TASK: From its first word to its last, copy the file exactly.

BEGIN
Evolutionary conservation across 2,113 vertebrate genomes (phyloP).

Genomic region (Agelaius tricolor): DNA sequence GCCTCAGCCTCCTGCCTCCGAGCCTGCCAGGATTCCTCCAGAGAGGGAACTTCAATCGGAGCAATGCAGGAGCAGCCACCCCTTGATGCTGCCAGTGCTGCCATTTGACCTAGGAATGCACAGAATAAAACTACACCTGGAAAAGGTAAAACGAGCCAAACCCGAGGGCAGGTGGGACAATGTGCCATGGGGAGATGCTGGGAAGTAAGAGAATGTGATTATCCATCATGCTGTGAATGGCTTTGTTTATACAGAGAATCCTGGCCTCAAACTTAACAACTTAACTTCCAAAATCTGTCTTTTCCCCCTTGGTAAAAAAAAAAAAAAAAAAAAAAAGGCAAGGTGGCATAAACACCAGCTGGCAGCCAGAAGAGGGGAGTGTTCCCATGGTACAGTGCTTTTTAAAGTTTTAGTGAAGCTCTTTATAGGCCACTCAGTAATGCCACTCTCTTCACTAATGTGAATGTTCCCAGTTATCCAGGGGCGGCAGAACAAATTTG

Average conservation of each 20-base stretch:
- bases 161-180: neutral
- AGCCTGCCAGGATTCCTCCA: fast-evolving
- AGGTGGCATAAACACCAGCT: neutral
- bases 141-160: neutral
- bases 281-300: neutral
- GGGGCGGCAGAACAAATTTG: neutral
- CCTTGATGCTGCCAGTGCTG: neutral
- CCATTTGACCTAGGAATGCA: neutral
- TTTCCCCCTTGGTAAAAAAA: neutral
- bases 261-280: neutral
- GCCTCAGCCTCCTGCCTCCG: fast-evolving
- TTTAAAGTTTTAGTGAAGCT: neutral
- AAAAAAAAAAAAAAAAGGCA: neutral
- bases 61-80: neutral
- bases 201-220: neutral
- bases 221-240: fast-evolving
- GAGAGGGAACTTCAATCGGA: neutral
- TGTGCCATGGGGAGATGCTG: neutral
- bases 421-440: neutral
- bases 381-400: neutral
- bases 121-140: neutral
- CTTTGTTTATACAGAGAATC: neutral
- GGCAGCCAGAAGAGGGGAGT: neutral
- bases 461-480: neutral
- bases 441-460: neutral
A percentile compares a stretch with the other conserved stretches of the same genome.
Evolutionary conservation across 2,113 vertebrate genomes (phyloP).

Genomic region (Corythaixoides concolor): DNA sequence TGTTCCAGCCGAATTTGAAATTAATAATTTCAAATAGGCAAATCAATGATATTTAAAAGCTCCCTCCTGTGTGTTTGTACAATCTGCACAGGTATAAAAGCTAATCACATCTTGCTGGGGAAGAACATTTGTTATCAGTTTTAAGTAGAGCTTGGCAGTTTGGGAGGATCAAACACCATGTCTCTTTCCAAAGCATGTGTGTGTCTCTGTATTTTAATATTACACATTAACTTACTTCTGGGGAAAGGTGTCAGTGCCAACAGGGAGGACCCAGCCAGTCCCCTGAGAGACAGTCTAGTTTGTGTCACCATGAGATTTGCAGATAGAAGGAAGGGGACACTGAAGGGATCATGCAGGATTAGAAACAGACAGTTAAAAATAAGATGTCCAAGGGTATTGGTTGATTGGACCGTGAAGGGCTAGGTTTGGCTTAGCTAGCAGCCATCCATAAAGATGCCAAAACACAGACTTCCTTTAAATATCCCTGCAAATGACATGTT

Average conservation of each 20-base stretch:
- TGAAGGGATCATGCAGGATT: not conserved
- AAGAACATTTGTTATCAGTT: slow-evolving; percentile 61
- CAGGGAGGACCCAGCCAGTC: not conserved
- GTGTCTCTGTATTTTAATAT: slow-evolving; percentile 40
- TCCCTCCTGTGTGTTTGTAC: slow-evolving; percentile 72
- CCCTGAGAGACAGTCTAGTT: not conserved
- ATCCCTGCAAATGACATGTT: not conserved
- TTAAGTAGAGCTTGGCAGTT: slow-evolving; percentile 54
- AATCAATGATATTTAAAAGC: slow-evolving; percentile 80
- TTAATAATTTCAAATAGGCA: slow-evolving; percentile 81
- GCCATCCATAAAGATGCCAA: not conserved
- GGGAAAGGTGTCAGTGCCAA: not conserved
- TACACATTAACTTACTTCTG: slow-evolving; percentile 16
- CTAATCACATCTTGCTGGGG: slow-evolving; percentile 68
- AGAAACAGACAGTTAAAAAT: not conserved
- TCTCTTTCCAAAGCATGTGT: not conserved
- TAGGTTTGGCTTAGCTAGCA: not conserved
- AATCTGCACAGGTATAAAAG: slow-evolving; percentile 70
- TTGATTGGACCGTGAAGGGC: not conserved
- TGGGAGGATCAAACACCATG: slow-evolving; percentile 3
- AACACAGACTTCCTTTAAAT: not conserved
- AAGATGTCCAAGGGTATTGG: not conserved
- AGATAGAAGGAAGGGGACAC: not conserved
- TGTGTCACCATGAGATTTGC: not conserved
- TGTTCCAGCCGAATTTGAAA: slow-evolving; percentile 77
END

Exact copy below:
Evolutionary conservation across 2,113 vertebrate genomes (phyloP).

Genomic region (Agelaius tricolor): DNA sequence GCCTCAGCCTCCTGCCTCCGAGCCTGCCAGGATTCCTCCAGAGAGGGAACTTCAATCGGAGCAATGCAGGAGCAGCCACCCCTTGATGCTGCCAGTGCTGCCATTTGACCTAGGAATGCACAGAATAAAACTACACCTGGAAAAGGTAAAACGAGCCAAACCCGAGGGCAGGTGGGACAATGTGCCATGGGGAGATGCTGGGAAGTAAGAGAATGTGATTATCCATCATGCTGTGAATGGCTTTGTTTATACAGAGAATCCTGGCCTCAAACTTAACAACTTAACTTCCAAAATCTGTCTTTTCCCCCTTGGTAAAAAAAAAAAAAAAAAAAAAAAGGCAAGGTGGCATAAACACCAGCTGGCAGCCAGAAGAGGGGAGTGTTCCCATGGTACAGTGCTTTTTAAAGTTTTAGTGAAGCTCTTTATAGGCCACTCAGTAATGCCACTCTCTTCACTAATGTGAATGTTCCCAGTTATCCAGGGGCGGCAGAACAAATTTG

Average conservation of each 20-base stretch:
- bases 161-180: neutral
- AGCCTGCCAGGATTCCTCCA: fast-evolving
- AGGTGGCATAAACACCAGCT: neutral
- bases 141-160: neutral
- bases 281-300: neutral
- GGGGCGGCAGAACAAATTTG: neutral
- CCTTGATGCTGCCAGTGCTG: neutral
- CCATTTGACCTAGGAATGCA: neutral
- TTTCCCCCTTGGTAAAAAAA: neutral
- bases 261-280: neutral
- GCCTCAGCCTCCTGCCTCCG: fast-evolving
- TTTAAAGTTTTAGTGAAGCT: neutral
- AAAAAAAAAAAAAAAAGGCA: neutral
- bases 61-80: neutral
- bases 201-220: neutral
- bases 221-240: fast-evolving
- GAGAGGGAACTTCAATCGGA: neutral
- TGTGCCATGGGGAGATGCTG: neutral
- bases 421-440: neutral
- bases 381-400: neutral
- bases 121-140: neutral
- CTTTGTTTATACAGAGAATC: neutral
- GGCAGCCAGAAGAGGGGAGT: neutral
- bases 461-480: neutral
- bases 441-460: neutral
A percentile compares a stretch with the other conserved stretches of the same genome.
Evolutionary conservation across 2,113 vertebrate genomes (phyloP).

Genomic region (Corythaixoides concolor): DNA sequence TGTTCCAGCCGAATTTGAAATTAATAATTTCAAATAGGCAAATCAATGATATTTAAAAGCTCCCTCCTGTGTGTTTGTACAATCTGCACAGGTATAAAAGCTAATCACATCTTGCTGGGGAAGAACATTTGTTATCAGTTTTAAGTAGAGCTTGGCAGTTTGGGAGGATCAAACACCATGTCTCTTTCCAAAGCATGTGTGTGTCTCTGTATTTTAATATTACACATTAACTTACTTCTGGGGAAAGGTGTCAGTGCCAACAGGGAGGACCCAGCCAGTCCCCTGAGAGACAGTCTAGTTTGTGTCACCATGAGATTTGCAGATAGAAGGAAGGGGACACTGAAGGGATCATGCAGGATTAGAAACAGACAGTTAAAAATAAGATGTCCAAGGGTATTGGTTGATTGGACCGTGAAGGGCTAGGTTTGGCTTAGCTAGCAGCCATCCATAAAGATGCCAAAACACAGACTTCCTTTAAATATCCCTGCAAATGACATGTT

Average conservation of each 20-base stretch:
- TGAAGGGATCATGCAGGATT: not conserved
- AAGAACATTTGTTATCAGTT: slow-evolving; percentile 61
- CAGGGAGGACCCAGCCAGTC: not conserved
- GTGTCTCTGTATTTTAATAT: slow-evolving; percentile 40
- TCCCTCCTGTGTGTTTGTAC: slow-evolving; percentile 72
- CCCTGAGAGACAGTCTAGTT: not conserved
- ATCCCTGCAAATGACATGTT: not conserved
- TTAAGTAGAGCTTGGCAGTT: slow-evolving; percentile 54
- AATCAATGATATTTAAAAGC: slow-evolving; percentile 80
- TTAATAATTTCAAATAGGCA: slow-evolving; percentile 81
- GCCATCCATAAAGATGCCAA: not conserved
- GGGAAAGGTGTCAGTGCCAA: not conserved
- TACACATTAACTTACTTCTG: slow-evolving; percentile 16
- CTAATCACATCTTGCTGGGG: slow-evolving; percentile 68
- AGAAACAGACAGTTAAAAAT: not conserved
- TCTCTTTCCAAAGCATGTGT: not conserved
- TAGGTTTGGCTTAGCTAGCA: not conserved
- AATCTGCACAGGTATAAAAG: slow-evolving; percentile 70
- TTGATTGGACCGTGAAGGGC: not conserved
- TGGGAGGATCAAACACCATG: slow-evolving; percentile 3
- AACACAGACTTCCTTTAAAT: not conserved
- AAGATGTCCAAGGGTATTGG: not conserved
- AGATAGAAGGAAGGGGACAC: not conserved
- TGTGTCACCATGAGATTTGC: not conserved
- TGTTCCAGCCGAATTTGAAA: slow-evolving; percentile 77